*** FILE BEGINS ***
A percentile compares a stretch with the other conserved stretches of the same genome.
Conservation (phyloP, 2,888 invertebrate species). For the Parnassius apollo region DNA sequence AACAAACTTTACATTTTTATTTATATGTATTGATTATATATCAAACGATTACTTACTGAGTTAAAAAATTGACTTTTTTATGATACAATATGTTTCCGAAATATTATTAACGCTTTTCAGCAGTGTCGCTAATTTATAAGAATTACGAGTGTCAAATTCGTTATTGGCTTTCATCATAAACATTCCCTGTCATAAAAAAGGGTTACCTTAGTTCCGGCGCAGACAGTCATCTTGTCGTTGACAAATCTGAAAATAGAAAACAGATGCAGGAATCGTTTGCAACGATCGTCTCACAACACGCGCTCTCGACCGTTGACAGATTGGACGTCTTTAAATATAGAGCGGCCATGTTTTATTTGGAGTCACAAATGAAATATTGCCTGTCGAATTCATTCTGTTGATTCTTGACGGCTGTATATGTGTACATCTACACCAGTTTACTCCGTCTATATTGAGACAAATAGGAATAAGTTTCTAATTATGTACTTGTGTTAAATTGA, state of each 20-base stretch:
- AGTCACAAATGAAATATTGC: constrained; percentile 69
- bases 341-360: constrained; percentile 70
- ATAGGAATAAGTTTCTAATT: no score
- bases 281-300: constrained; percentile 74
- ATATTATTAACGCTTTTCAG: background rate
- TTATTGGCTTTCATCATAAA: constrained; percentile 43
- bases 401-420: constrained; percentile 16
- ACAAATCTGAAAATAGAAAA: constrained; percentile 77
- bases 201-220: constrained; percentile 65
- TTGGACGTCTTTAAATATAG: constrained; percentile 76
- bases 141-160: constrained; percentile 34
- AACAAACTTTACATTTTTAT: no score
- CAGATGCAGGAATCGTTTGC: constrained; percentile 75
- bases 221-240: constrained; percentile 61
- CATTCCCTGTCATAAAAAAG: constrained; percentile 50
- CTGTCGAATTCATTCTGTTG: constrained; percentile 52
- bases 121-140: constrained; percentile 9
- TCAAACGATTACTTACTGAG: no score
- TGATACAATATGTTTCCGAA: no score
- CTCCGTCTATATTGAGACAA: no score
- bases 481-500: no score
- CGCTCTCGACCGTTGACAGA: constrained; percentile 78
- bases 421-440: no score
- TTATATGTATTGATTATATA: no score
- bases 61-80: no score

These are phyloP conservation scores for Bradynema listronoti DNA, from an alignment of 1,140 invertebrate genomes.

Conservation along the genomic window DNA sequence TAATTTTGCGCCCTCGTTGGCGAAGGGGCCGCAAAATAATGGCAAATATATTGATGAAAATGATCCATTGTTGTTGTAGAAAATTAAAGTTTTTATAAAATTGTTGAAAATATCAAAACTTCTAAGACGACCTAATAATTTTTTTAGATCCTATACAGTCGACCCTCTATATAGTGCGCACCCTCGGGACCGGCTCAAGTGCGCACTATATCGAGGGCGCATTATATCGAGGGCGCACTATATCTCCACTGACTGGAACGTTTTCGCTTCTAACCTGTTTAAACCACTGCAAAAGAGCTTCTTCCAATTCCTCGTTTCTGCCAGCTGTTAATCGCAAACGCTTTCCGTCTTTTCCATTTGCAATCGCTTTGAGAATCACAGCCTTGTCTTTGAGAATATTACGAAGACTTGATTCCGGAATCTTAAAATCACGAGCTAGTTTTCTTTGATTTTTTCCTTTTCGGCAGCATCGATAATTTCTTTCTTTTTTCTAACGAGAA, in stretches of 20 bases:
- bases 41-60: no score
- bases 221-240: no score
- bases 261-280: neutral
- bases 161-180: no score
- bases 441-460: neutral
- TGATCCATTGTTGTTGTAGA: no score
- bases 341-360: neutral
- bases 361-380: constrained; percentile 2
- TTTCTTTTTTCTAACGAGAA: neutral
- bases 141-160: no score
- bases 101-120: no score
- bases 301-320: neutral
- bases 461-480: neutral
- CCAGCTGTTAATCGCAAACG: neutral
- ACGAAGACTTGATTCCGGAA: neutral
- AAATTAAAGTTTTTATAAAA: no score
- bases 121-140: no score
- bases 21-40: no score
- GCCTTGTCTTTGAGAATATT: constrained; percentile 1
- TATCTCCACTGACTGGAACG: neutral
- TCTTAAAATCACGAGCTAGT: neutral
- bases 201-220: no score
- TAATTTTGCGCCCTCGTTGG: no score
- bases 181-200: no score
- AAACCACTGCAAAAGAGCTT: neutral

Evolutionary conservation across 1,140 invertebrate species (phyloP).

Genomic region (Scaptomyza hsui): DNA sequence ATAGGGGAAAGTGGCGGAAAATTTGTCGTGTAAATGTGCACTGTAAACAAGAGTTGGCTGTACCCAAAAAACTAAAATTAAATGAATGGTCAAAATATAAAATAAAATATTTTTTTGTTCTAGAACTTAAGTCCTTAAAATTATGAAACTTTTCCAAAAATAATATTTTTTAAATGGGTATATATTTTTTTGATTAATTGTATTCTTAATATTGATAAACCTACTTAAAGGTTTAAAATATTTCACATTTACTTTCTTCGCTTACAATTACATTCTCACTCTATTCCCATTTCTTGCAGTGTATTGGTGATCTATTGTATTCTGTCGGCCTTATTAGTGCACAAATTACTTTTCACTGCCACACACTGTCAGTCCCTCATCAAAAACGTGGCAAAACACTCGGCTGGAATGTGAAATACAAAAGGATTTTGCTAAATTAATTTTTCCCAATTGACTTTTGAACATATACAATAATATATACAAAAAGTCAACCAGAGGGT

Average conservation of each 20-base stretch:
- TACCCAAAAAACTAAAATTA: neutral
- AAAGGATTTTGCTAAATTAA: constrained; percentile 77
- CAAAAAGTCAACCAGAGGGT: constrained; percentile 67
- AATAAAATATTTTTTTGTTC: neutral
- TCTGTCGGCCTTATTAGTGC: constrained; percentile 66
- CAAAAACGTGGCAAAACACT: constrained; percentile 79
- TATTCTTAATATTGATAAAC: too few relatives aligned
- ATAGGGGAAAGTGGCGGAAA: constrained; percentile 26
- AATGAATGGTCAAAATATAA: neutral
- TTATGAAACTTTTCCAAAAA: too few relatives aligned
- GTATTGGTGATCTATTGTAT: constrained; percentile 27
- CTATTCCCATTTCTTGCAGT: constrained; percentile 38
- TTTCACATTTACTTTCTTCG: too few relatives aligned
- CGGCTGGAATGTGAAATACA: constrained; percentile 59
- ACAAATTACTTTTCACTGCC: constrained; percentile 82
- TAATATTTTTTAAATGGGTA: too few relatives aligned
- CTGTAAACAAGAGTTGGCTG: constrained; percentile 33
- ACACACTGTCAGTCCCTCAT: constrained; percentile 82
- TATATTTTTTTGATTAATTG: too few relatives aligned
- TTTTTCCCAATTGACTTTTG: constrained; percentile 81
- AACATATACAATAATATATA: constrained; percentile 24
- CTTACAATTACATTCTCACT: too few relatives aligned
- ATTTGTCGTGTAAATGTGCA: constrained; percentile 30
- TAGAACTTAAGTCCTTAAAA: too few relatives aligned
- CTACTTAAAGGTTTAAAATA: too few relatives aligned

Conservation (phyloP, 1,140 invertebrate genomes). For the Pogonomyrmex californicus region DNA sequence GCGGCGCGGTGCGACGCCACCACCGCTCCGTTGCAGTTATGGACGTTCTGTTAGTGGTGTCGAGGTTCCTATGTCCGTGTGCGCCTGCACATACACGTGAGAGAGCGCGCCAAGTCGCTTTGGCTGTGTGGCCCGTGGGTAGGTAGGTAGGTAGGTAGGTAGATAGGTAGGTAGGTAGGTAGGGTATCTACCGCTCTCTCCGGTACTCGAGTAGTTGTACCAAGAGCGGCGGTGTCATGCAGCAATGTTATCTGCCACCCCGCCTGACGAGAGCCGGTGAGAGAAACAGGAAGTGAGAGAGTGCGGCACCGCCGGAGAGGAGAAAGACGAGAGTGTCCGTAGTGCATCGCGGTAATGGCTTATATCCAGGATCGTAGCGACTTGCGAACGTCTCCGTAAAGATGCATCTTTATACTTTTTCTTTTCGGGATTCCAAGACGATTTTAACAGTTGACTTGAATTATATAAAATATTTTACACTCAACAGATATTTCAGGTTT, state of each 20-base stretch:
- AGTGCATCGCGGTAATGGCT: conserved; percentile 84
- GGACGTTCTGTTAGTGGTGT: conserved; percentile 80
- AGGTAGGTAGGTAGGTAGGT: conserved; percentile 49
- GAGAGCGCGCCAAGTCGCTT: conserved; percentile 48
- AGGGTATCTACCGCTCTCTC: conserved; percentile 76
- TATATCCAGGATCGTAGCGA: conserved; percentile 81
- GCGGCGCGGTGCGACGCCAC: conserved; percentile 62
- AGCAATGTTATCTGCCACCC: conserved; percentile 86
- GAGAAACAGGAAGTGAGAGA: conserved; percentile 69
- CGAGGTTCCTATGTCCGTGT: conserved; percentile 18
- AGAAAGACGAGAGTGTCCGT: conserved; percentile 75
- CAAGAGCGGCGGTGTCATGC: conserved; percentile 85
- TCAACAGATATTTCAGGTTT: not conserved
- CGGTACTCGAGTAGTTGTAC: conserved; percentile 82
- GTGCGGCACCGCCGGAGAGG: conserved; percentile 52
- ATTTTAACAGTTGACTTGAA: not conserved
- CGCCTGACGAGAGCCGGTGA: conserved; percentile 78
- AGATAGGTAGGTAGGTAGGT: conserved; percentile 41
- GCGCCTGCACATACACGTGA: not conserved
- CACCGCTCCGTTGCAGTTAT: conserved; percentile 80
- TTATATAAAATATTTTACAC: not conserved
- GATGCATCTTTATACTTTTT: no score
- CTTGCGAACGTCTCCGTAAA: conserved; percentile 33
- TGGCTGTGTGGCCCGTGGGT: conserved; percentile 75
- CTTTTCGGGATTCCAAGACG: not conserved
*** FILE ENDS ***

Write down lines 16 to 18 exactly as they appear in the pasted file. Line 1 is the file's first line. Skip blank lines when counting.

- bases 221-240: constrained; percentile 61
- CATTCCCTGTCATAAAAAAG: constrained; percentile 50
- CTGTCGAATTCATTCTGTTG: constrained; percentile 52